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having to rehome birds, just a moan.

(8 Posts)
stealtheatingtunnocks Tue 10-Oct-17 23:48:07

Middle kid here is horribly allergic to animal hair and has serious asthma. Allergy clinic found he's not allergic to feathers, yay! Went to a breeder, he spent time in the aviary, no problem, double yay!

Got two baby cockatiels, who are now starting to step up and whistle and we all really enjoy them...but, Middle Kid has been wheezy and clinic said today that they think it's the birds.

Am gutted, we were so careful! They suggest it could be the seed, the poo, who knows.

I haven't told the kids yet, and, I have no idea about where to rehome them to. I don't want to put them on gumtree and amn't sure that the RSPCA is right for them either.

I'm really going to miss them, and the kids are going to be so upset. Bloody asthma.

HirplesWithHaggis Wed 11-Oct-17 00:00:33

Won't the breeder take them back?

Shame you have to return them, though. sad

stealtheatingtunnocks Wed 11-Oct-17 08:31:17

Yeah, he probably will, actually. I hadn't thought of that.

I broached it with the kids this morning, a resounding "no!". Such as shame, the birds are really taming and the kids love them. Dammit.

Greyhorses Wed 11-Oct-17 20:56:21

Can you not send the birds away to stay with a friend or family member for a little while and see if it clears up to be sure it's actually them causing the problem?

Rubbish situation though sad

GarkandGookin Wed 11-Oct-17 21:22:04

Cockatiels are very dusty birds - the feather casings break down. One of my tiels is a rehoming from a family where the youngest child developed asthma from the dust.
If you really have to rehome the birds please consider a rescue such as Problem Parrots problemparrots.co.uk/general-menu/66-rehming-a-parrot
A rescue is more likely to be able to ensure a new home is a good one, better than risking whoever you get on Gumtree.

pinkmagic1 Wed 11-Oct-17 21:24:44

Could you get them a small aviary so they can be mostly outside?

stealtheatingtunnocks Wed 11-Oct-17 22:44:39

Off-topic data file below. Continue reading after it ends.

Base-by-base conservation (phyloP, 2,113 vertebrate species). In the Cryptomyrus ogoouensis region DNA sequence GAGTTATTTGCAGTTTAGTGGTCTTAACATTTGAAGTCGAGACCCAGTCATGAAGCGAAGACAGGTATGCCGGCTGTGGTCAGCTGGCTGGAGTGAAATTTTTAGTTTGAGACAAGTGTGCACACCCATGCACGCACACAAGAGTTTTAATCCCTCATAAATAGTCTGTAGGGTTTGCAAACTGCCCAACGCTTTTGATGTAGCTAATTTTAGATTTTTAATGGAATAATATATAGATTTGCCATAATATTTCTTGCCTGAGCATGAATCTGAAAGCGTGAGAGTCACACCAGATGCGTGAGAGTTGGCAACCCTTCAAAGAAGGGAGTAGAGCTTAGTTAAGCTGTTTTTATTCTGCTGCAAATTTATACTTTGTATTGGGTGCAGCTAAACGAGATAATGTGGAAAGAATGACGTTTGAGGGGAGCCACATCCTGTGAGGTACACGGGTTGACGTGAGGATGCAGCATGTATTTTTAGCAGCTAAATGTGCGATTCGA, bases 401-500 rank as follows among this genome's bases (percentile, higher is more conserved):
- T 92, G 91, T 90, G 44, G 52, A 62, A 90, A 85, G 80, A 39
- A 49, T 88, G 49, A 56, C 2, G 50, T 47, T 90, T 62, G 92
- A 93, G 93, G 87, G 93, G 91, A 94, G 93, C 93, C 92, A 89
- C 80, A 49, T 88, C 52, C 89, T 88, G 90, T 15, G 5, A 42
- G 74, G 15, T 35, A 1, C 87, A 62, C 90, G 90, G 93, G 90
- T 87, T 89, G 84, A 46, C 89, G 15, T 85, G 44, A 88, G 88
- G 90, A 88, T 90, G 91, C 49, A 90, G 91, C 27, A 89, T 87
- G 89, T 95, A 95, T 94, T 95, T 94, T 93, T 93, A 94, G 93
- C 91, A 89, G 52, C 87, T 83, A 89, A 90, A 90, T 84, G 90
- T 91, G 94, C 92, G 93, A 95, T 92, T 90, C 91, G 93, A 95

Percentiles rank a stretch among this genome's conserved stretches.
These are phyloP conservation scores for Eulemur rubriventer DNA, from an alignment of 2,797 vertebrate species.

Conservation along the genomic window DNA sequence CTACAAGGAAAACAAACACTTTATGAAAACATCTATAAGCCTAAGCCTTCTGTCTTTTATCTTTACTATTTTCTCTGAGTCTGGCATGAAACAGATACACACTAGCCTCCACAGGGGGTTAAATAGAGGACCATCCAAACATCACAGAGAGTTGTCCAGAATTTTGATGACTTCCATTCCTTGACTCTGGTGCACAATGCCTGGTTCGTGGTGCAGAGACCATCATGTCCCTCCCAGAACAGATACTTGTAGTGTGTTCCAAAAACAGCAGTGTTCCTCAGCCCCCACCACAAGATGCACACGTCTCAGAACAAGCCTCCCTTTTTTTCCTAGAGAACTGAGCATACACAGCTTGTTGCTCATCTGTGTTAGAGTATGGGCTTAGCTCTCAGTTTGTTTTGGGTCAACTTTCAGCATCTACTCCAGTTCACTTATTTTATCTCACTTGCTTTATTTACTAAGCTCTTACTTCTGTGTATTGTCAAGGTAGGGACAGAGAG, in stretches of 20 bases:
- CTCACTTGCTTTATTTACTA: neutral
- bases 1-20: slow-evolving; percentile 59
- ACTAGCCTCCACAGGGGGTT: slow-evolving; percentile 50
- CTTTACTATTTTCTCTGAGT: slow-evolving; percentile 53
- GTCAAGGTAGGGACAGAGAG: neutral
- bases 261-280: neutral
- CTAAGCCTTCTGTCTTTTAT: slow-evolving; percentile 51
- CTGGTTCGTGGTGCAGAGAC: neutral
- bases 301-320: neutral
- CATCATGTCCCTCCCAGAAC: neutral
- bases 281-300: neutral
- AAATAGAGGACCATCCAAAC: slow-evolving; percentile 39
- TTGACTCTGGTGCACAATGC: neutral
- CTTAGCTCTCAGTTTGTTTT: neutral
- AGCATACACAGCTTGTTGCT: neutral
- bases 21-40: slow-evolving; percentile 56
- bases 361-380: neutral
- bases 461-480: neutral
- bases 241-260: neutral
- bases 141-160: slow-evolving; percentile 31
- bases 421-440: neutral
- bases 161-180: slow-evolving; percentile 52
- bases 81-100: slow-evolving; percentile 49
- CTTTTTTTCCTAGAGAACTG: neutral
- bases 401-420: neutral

We had an aviary! A wee one outside, I'd previously kept budgies. Only half a dozen, but, I really loved them.

Got rid of it about two months ago. Though, actually, it doesn't sit right with me to take birds from a busy aviary, house them indoors for 4 months, and then chuck them into an aviary with just two. They need a flock, either us or birds.

Am not going to do gumtree, it's just dodgy.

A friend has offered to house them for a month. No idea how to suggest that to the kids - they have really taken to the birds and spend A Lot Of Time feeding them millet, making them toys, chatting and whistling to them.

I'm surprised at how upset I am. They're only birds!

The subtext is that the middle kid has serious asthma, lots of near fatal episodes when he was younger. Thus the allergy testing and cautious approach to adding birds to the house. And, we had a house budgie who was so very tame, and a bit disabled, for a wee thing he had a big role in our family. Miss them.

mrsjoyfulprizeforraffiawork Mon 16-Oct-17 13:55:03

Have a look at BIrdline Parrot Rescue (www.birdline.org.uk). They sometimes rehome unwanted birds (but are often "full up" so suspend that service for a while). Cockatiels usually seem to get new homes fairly fast. It is also a good place to go if you are really really serious about wanting a rescue parrot. You need to be serious because the process can be very slow - they won't let you have one unless you understand what you are doing (or they can educate you) and are the right person for that particular bird. I got my parrot from them - they retain ownership of the birds but let you have them on long-term foster. If something happens to you or your circumstances change, the bird must go back to them for safely rehoming elsewhere. Thus, they are good people to hand your birds to (if they have room!!).

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